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Brass bands a victim of snobbery, says Bradford councillor
Elitism and snobbery means traditional Northern arts like brass bands are regularly overlooked in favour of more “respectable” arts like ballet and opera, according to a prominent Bradford councillor.
Coun Simon Cooke, deputy leader of the Council’s Conservative group, has criticised arts funding in his blog, The View From Cullingworth.
Coun Cooke, from Cullingworth and representing Bingley Rural, was responding to claims by Labour MP for Barnsley, Michael Dugher, that such arts fell victim to snobbery.
In 2012 the Royal Opera House received more than £26 million in Arts Council funding and the English National Ballet received nearly £6.4 million, Mr Dugher says. This compared with just £23,000 for the British Federation of Brass Bands.
He added: “Only snobbery at the heart of Whitehall can possibly explain why brass bands are not given the support they deserve compared to other branches of the arts.”
It is a view shared by Coun Cooke, who said: “Traditional English arts are a poor relation next to elite, international arts. Even when we look at arts funding in the North, we see that it is still skewed towards those same dominating areas: classical music, opera, ballet and theatre. Folk music and other arts traditions are disdained by the arts elite. Bands are to be tucked away out of sight brought out only when we want some sort of Northern ‘authenticity’. In Bradford we built a new City Centre park. And, in a city that’s home to two of the world’s best brass bands, we didn’t include a bandstand.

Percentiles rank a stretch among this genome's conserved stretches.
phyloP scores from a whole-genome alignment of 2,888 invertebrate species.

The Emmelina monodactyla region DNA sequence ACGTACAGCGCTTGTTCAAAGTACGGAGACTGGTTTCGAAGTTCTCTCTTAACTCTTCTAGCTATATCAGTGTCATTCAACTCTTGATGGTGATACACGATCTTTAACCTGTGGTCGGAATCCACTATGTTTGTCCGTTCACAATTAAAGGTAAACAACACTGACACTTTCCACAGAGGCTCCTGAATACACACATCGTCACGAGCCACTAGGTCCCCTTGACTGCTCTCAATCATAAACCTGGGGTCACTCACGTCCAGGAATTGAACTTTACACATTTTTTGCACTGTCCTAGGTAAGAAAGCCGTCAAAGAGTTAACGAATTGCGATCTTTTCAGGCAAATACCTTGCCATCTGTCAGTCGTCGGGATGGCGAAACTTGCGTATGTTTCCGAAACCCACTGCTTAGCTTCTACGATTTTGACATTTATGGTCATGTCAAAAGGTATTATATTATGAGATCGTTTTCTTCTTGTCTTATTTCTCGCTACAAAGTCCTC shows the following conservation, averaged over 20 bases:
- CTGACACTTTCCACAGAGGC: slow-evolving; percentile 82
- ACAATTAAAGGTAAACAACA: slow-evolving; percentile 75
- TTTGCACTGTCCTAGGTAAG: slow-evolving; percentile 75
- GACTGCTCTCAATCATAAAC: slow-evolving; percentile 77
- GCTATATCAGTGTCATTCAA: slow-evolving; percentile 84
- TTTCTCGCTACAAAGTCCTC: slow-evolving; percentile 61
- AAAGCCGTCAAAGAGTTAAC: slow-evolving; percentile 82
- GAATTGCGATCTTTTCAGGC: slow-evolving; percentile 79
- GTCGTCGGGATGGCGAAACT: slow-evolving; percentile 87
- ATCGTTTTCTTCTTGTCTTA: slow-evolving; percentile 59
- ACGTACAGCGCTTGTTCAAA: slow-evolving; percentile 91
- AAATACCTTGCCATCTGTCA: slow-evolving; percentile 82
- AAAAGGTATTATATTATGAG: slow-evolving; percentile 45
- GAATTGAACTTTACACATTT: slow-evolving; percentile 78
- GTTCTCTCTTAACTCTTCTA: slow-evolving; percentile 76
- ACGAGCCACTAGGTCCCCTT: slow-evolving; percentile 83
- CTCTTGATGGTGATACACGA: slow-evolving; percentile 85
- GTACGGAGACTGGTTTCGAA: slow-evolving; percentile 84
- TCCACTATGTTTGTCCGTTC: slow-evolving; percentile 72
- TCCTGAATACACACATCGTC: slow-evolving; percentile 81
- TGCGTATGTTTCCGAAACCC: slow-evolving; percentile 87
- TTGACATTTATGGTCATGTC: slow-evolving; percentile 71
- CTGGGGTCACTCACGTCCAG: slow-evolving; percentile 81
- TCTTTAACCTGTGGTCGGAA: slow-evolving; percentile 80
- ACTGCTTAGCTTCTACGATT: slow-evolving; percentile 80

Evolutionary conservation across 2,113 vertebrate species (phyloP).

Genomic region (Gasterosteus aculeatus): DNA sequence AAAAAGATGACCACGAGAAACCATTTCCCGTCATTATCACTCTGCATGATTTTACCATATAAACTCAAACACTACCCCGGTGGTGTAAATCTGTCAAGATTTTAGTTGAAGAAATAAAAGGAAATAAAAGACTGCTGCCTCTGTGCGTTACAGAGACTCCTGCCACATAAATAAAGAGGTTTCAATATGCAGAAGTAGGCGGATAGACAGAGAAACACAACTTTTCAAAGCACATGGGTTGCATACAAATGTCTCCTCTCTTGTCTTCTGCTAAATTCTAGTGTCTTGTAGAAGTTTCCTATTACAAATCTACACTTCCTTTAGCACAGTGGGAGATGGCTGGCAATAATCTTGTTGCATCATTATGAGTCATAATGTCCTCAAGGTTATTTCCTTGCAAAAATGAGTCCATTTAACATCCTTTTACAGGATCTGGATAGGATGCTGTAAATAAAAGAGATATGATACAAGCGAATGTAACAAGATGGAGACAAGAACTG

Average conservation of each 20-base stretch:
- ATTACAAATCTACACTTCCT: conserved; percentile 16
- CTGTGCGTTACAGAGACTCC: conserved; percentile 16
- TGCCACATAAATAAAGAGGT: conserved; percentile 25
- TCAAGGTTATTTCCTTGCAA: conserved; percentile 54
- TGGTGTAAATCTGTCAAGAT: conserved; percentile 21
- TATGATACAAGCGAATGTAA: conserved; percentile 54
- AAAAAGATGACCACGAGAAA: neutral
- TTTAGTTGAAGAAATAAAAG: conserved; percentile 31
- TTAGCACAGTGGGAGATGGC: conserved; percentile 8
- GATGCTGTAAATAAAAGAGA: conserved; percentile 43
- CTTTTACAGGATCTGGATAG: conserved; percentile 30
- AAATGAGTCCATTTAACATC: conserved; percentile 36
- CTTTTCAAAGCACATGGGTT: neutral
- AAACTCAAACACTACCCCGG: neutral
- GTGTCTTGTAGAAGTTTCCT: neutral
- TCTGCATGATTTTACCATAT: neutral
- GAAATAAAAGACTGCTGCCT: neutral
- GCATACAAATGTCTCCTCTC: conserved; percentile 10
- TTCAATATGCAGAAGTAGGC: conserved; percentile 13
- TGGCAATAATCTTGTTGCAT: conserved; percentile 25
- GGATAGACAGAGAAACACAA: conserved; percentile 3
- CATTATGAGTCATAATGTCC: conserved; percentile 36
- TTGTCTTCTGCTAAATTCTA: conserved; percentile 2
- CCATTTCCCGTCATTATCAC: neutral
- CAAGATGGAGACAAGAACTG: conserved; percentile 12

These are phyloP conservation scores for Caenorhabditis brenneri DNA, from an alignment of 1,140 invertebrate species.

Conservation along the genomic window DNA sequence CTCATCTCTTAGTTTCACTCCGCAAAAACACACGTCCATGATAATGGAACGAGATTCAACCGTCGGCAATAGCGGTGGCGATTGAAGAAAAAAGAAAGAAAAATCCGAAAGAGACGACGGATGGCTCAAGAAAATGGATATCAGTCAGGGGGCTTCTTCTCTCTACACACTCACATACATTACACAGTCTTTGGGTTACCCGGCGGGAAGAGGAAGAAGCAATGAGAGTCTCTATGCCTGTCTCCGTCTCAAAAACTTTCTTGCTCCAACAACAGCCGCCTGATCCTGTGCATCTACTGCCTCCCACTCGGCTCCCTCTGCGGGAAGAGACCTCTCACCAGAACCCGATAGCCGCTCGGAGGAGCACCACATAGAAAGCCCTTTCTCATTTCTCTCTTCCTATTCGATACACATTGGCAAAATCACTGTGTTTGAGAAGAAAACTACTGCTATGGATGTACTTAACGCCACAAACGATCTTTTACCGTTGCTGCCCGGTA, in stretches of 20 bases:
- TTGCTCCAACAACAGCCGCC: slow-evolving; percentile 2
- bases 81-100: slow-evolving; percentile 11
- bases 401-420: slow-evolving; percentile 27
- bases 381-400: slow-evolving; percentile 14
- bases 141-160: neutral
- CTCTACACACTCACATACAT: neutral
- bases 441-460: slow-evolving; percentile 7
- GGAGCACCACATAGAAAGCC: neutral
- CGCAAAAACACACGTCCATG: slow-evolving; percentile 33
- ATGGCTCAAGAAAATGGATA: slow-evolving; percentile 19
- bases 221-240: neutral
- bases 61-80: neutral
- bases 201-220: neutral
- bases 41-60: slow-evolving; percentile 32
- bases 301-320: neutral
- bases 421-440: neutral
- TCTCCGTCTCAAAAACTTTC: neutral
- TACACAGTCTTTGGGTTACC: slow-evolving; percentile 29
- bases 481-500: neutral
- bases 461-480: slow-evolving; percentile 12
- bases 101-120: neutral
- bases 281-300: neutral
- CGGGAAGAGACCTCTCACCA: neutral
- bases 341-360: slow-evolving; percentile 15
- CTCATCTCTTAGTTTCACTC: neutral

“It might not be everyone’s favourite thing, but these are important to the history and culture of Bradford. If the Government doesn’t give it the attention it deserves then people won’t think it’s important.”
Mike Shenton, secretary of Queensbury’s world-famous Black Dyke Band, said: “We agree that it is unfortunate that brass bands do not attract public funding in the way that some other arts do, but we have become accustomed to this over the years and have support from a number of areas including sponsors and private benefactors.”
Cluny Macpherson, regional director of the Arts Council responded: “There is a very rich tradition of brass bands across England and our top bands are the best in the world.
“We want bands to prosper with a new generation of players. In 2011/12, we invested around £120,000 through our grants for the arts programme. This was a significant increase on support from 2010/11 and reflects development work by Brass Band England. It would be great to have even more funding applications from the bands.”
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